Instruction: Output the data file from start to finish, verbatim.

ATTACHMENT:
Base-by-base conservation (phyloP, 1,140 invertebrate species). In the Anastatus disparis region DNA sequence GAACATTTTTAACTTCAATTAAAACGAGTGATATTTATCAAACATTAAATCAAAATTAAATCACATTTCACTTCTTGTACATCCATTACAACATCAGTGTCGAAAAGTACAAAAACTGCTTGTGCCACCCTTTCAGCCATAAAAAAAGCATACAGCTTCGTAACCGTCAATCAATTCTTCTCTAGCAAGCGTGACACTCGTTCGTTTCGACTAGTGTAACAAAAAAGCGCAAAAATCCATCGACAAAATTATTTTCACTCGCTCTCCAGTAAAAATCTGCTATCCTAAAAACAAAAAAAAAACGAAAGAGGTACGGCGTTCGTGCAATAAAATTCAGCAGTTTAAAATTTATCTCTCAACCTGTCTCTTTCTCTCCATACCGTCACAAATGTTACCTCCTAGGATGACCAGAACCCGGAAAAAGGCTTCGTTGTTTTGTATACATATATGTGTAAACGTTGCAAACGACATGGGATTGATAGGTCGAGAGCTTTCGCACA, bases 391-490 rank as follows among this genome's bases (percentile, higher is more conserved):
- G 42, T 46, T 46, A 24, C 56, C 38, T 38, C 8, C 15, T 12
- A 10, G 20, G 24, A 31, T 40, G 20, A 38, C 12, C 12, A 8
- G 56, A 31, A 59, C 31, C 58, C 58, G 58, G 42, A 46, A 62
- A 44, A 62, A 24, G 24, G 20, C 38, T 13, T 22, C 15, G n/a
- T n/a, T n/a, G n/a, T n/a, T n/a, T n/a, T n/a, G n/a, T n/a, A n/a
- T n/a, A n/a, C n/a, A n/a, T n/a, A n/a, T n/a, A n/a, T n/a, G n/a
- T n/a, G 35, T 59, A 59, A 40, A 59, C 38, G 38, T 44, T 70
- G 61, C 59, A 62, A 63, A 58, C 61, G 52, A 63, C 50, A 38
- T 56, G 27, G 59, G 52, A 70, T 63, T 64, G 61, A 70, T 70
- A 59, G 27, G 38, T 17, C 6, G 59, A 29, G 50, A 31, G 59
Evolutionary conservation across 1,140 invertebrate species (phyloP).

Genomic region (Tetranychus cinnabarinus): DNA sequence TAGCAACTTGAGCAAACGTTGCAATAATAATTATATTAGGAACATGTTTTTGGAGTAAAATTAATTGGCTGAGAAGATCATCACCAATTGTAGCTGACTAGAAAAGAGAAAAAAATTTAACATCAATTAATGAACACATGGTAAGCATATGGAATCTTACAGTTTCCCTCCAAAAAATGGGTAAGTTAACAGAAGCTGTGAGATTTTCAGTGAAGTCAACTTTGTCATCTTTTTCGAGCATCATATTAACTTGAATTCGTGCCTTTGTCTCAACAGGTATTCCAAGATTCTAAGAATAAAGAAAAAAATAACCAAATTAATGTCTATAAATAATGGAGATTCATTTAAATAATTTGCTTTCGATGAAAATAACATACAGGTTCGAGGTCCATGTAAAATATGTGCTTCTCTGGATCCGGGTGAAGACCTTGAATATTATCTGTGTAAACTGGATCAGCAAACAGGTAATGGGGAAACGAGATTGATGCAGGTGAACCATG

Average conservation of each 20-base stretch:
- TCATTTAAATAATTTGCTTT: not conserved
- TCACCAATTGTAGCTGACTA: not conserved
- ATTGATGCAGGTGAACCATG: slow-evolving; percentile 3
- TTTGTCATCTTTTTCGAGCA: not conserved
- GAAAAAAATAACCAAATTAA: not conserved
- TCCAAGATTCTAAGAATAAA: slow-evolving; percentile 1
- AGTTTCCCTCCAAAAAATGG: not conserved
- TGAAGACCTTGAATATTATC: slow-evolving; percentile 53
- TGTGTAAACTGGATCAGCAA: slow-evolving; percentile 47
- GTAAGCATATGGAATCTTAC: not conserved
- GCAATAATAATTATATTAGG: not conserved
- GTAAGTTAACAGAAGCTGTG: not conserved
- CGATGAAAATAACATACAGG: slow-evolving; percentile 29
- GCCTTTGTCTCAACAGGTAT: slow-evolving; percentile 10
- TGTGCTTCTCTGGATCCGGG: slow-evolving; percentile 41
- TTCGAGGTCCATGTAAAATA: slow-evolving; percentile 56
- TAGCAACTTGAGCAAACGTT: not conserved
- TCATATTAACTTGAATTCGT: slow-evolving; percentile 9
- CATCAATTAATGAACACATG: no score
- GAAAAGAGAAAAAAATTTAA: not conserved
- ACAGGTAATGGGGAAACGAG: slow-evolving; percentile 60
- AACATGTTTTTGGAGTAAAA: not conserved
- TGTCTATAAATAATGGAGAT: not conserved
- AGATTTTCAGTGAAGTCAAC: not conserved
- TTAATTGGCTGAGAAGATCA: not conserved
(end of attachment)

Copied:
Base-by-base conservation (phyloP, 1,140 invertebrate species). In the Anastatus disparis region DNA sequence GAACATTTTTAACTTCAATTAAAACGAGTGATATTTATCAAACATTAAATCAAAATTAAATCACATTTCACTTCTTGTACATCCATTACAACATCAGTGTCGAAAAGTACAAAAACTGCTTGTGCCACCCTTTCAGCCATAAAAAAAGCATACAGCTTCGTAACCGTCAATCAATTCTTCTCTAGCAAGCGTGACACTCGTTCGTTTCGACTAGTGTAACAAAAAAGCGCAAAAATCCATCGACAAAATTATTTTCACTCGCTCTCCAGTAAAAATCTGCTATCCTAAAAACAAAAAAAAAACGAAAGAGGTACGGCGTTCGTGCAATAAAATTCAGCAGTTTAAAATTTATCTCTCAACCTGTCTCTTTCTCTCCATACCGTCACAAATGTTACCTCCTAGGATGACCAGAACCCGGAAAAAGGCTTCGTTGTTTTGTATACATATATGTGTAAACGTTGCAAACGACATGGGATTGATAGGTCGAGAGCTTTCGCACA, bases 391-490 rank as follows among this genome's bases (percentile, higher is more conserved):
- G 42, T 46, T 46, A 24, C 56, C 38, T 38, C 8, C 15, T 12
- A 10, G 20, G 24, A 31, T 40, G 20, A 38, C 12, C 12, A 8
- G 56, A 31, A 59, C 31, C 58, C 58, G 58, G 42, A 46, A 62
- A 44, A 62, A 24, G 24, G 20, C 38, T 13, T 22, C 15, G n/a
- T n/a, T n/a, G n/a, T n/a, T n/a, T n/a, T n/a, G n/a, T n/a, A n/a
- T n/a, A n/a, C n/a, A n/a, T n/a, A n/a, T n/a, A n/a, T n/a, G n/a
- T n/a, G 35, T 59, A 59, A 40, A 59, C 38, G 38, T 44, T 70
- G 61, C 59, A 62, A 63, A 58, C 61, G 52, A 63, C 50, A 38
- T 56, G 27, G 59, G 52, A 70, T 63, T 64, G 61, A 70, T 70
- A 59, G 27, G 38, T 17, C 6, G 59, A 29, G 50, A 31, G 59
Evolutionary conservation across 1,140 invertebrate species (phyloP).

Genomic region (Tetranychus cinnabarinus): DNA sequence TAGCAACTTGAGCAAACGTTGCAATAATAATTATATTAGGAACATGTTTTTGGAGTAAAATTAATTGGCTGAGAAGATCATCACCAATTGTAGCTGACTAGAAAAGAGAAAAAAATTTAACATCAATTAATGAACACATGGTAAGCATATGGAATCTTACAGTTTCCCTCCAAAAAATGGGTAAGTTAACAGAAGCTGTGAGATTTTCAGTGAAGTCAACTTTGTCATCTTTTTCGAGCATCATATTAACTTGAATTCGTGCCTTTGTCTCAACAGGTATTCCAAGATTCTAAGAATAAAGAAAAAAATAACCAAATTAATGTCTATAAATAATGGAGATTCATTTAAATAATTTGCTTTCGATGAAAATAACATACAGGTTCGAGGTCCATGTAAAATATGTGCTTCTCTGGATCCGGGTGAAGACCTTGAATATTATCTGTGTAAACTGGATCAGCAAACAGGTAATGGGGAAACGAGATTGATGCAGGTGAACCATG

Average conservation of each 20-base stretch:
- TCATTTAAATAATTTGCTTT: not conserved
- TCACCAATTGTAGCTGACTA: not conserved
- ATTGATGCAGGTGAACCATG: slow-evolving; percentile 3
- TTTGTCATCTTTTTCGAGCA: not conserved
- GAAAAAAATAACCAAATTAA: not conserved
- TCCAAGATTCTAAGAATAAA: slow-evolving; percentile 1
- AGTTTCCCTCCAAAAAATGG: not conserved
- TGAAGACCTTGAATATTATC: slow-evolving; percentile 53
- TGTGTAAACTGGATCAGCAA: slow-evolving; percentile 47
- GTAAGCATATGGAATCTTAC: not conserved
- GCAATAATAATTATATTAGG: not conserved
- GTAAGTTAACAGAAGCTGTG: not conserved
- CGATGAAAATAACATACAGG: slow-evolving; percentile 29
- GCCTTTGTCTCAACAGGTAT: slow-evolving; percentile 10
- TGTGCTTCTCTGGATCCGGG: slow-evolving; percentile 41
- TTCGAGGTCCATGTAAAATA: slow-evolving; percentile 56
- TAGCAACTTGAGCAAACGTT: not conserved
- TCATATTAACTTGAATTCGT: slow-evolving; percentile 9
- CATCAATTAATGAACACATG: no score
- GAAAAGAGAAAAAAATTTAA: not conserved
- ACAGGTAATGGGGAAACGAG: slow-evolving; percentile 60
- AACATGTTTTTGGAGTAAAA: not conserved
- TGTCTATAAATAATGGAGAT: not conserved
- AGATTTTCAGTGAAGTCAAC: not conserved
- TTAATTGGCTGAGAAGATCA: not conserved